Dr. Raymond J. Honaski, 81, Baltimore dentist, veteran

March 31, 2006|By FREDERICK N. RASMUSSEN | FREDERICK N. RASMUSSEN,SUN REPORTER

Dr. Raymond Joseph Honaski, a well-known East Baltimore dentist who worked seven days a week providing care for his patients whether or not they could afford his services, died of cancer Saturday at Stella Maris Hospice in Timonium. He was 81.

Dr. Honaski was born in Baltimore and raised on Youngstown Avenue in Dundalk. He was a 1942 graduate of City College and was drafted into the Army in 1943. He served in Europe with the infantry and later at a field hospital, and was recalled for service during the Korean War.

After the end of World War II, he returned to Baltimore, where he earned a bachelor's degree from Loyola College and graduated from the University of Maryland Dental School in 1951.

He combined his general dental practice with orthodontics and began treating patients in 1951 from a rowhouse office at Elrino Street and Eastern Avenue, where he remained until retiring in 2000.

During his nearly half-century of practice, Dr. Honaski had a second office in Ellicott City, and he maintained a fully equipped one in his home, family members said.

His workday began at 7 a.m., and it wasn't uncommon for it to end at midnight.

"He was never off, made house calls to treat invalids and saw people from all walks of life. He treated priests and nuns and the mentally handicapped. He never turned anyone away who was in need and refused to make them pay," said a daughter, Barbara S. Becker of Cockeysville. "He even had patients who drove from New York and Virginia, who would wait three hours in the waiting room to see him."

"His work was his passion. He touched the lives of many, giving tirelessly and unconditionally to his patients and friends," said another daughter, Stephanie L. Reit of Berthoud, Colo.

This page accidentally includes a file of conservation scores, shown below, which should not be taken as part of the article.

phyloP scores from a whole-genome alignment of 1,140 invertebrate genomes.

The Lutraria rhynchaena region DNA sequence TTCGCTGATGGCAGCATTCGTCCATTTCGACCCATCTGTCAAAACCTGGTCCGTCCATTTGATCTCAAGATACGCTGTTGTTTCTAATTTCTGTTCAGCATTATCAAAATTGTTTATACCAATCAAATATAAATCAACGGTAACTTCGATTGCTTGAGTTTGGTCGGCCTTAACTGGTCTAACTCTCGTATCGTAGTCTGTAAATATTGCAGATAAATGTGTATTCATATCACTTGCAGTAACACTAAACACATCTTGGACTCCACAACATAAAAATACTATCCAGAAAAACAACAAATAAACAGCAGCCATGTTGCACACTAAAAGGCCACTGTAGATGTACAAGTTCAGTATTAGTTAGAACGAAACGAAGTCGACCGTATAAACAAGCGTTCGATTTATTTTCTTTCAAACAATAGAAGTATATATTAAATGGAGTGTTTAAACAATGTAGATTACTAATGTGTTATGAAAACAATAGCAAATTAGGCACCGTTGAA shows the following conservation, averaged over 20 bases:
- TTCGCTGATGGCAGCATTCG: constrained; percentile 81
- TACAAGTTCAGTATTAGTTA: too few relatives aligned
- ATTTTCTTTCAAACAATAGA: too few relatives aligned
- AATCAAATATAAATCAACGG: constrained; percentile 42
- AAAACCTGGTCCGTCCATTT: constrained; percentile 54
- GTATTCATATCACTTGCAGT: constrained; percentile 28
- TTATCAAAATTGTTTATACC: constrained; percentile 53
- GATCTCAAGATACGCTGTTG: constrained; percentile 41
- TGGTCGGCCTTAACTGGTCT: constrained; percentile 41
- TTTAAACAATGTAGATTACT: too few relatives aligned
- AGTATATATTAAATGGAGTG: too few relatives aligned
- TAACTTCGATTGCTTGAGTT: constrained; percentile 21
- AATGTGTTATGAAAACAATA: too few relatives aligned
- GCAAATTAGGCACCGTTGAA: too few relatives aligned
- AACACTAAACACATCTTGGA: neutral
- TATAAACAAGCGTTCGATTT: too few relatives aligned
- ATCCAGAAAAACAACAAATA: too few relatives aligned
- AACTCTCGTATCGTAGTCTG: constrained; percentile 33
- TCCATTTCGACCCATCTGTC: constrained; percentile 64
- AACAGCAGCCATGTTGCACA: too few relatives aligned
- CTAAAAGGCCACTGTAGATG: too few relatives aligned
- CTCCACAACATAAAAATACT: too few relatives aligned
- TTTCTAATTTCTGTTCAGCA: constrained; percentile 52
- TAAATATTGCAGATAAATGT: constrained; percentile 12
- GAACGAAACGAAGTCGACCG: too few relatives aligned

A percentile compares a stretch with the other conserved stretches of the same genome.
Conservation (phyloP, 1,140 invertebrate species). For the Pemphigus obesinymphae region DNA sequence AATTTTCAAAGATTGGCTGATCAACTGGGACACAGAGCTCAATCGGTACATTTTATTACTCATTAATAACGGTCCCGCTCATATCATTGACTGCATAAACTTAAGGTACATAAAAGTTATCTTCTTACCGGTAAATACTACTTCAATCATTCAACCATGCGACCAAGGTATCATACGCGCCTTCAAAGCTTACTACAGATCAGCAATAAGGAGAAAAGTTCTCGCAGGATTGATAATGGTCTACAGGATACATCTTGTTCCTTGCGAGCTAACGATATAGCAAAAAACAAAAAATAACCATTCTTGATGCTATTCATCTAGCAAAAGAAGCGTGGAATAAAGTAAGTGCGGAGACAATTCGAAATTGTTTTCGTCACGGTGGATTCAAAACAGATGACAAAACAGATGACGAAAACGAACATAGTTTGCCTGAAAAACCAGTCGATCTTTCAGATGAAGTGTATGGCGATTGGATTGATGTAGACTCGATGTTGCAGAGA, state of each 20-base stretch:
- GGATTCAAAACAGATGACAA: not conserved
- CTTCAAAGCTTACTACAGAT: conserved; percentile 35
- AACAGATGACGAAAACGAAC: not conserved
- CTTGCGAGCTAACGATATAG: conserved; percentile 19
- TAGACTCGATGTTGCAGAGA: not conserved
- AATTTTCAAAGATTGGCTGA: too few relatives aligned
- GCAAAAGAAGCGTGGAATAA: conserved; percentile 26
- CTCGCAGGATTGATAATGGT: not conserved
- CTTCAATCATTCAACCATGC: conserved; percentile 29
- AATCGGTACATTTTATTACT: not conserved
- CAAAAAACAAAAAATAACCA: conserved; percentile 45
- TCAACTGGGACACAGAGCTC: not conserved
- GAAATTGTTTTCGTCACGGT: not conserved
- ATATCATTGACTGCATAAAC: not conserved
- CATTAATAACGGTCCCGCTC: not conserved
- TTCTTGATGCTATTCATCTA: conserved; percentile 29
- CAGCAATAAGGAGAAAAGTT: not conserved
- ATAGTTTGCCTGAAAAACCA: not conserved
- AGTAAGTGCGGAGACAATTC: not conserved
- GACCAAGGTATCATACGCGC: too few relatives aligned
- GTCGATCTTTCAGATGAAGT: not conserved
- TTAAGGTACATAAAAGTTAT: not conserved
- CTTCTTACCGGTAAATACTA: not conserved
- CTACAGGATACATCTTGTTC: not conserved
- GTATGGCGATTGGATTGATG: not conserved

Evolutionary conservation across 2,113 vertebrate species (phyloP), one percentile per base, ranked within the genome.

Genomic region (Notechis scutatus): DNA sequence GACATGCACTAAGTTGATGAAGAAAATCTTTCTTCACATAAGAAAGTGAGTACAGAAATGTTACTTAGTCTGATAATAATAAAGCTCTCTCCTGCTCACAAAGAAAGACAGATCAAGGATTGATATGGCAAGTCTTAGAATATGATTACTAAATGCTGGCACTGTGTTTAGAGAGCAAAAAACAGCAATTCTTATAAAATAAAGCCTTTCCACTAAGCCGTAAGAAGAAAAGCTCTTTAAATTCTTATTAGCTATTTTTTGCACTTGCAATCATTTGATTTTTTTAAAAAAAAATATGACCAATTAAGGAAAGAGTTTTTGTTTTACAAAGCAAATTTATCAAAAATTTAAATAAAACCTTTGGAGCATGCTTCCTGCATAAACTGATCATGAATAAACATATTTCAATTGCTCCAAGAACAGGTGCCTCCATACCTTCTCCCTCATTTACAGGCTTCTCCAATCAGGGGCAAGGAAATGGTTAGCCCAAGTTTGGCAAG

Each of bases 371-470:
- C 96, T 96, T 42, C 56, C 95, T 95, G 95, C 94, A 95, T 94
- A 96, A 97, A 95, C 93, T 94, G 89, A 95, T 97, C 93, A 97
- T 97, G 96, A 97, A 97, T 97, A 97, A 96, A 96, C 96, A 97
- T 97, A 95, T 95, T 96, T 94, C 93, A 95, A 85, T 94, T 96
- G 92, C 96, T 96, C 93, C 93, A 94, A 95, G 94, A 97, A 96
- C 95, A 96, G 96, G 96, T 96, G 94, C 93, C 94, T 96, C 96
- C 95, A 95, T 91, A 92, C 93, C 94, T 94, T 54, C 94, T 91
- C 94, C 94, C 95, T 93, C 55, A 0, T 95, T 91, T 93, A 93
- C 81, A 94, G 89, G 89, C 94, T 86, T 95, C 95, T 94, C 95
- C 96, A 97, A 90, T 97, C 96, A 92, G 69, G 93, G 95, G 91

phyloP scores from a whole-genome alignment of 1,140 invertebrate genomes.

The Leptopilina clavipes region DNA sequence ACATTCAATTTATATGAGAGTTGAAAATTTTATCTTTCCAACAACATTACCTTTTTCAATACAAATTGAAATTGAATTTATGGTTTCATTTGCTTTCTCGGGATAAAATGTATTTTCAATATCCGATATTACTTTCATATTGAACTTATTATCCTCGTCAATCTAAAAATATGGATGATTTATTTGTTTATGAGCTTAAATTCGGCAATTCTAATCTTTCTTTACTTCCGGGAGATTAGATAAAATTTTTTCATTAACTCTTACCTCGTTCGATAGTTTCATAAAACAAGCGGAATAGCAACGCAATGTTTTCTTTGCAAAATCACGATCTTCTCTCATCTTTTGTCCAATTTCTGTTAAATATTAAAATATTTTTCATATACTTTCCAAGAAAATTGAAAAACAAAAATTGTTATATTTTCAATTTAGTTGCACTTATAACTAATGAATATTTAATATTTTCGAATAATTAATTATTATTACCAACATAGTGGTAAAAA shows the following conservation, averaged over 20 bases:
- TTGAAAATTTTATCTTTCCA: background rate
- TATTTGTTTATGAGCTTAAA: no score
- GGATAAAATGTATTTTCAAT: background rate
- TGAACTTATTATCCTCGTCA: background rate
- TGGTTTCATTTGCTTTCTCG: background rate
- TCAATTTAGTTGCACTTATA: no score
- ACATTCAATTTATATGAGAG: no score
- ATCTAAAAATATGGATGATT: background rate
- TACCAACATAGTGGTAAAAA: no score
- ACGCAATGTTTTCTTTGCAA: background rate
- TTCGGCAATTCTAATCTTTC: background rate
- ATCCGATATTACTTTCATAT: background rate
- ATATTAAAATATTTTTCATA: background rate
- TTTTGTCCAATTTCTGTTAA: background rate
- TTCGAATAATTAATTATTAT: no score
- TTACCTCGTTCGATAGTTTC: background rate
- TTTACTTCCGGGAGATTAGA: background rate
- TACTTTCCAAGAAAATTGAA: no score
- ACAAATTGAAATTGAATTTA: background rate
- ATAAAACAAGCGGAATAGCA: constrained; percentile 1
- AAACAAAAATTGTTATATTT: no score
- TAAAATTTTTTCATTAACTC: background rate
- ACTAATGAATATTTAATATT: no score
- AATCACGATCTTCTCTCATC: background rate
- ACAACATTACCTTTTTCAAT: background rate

Dr. Honaski lived in Woodbine and, since 2001, in Timonium. He was married for 15 years to the former Marguerite A. "Johnnie" Johnson, who died in 1965.

"After her death, he became a workaholic," Mrs. Becker said.

"He was a prince of a man. I first went to him when I was 14, and that was 50 years ago," said Bob Tenaglia. "He always called his patients `Sport,' and referred to himself as `Painless Parker.' He did everything for everybody, and everyone was special. He was everybody's friend."

Added John E. Lufburrow, retired president and chairman of Heritage Savings Bank: "Ray was a very good dentist who worked constantly. He was outgoing, vivacious, kind and charitable. If I had a dental problem - it made no difference what hour - he'd say, `Come on by.' Sometimes I'd go to his home, and there were others waiting there to see him."

By today's standards, Dr. Honaski's fees were low, and he seemed unconcerned about changing them.

"If you were a patient back in the days when a filling cost $15, he charged you the same thing 20 years later. He just had a soft heart for people," said Mrs. Becker, who managed her father's office. "I remember back in the 1980s, when he was owed $66,000 from people who didn't pay."

It wasn't uncommon for Dr. Honaski to barter his dental skills for cakes, pastries or lasagna.

As a result, Dr. Honaski fell prey to unscrupulous manipulators.

"While he may have been an amazing dentist, he was not the greatest businessman and became the prime target for many fly-by-night insurance, real estate and financial schemes. He bought a lot of swampland and lined a lot of pockets during his lifetime," Mrs. Reit said.

He enjoyed fishing and crabbing.

"And he liked telling tall tales about his fishing and crabbing adventures," Mrs. Becker said.

Dr. Honaski was a member of the Sacred Heart of Mary Roman Catholic Church, where a funeral Mass was offered yesterday.

Also surviving are two grandchildren; a niece; and a nephew.

fred.rasmussen@baltsun.com

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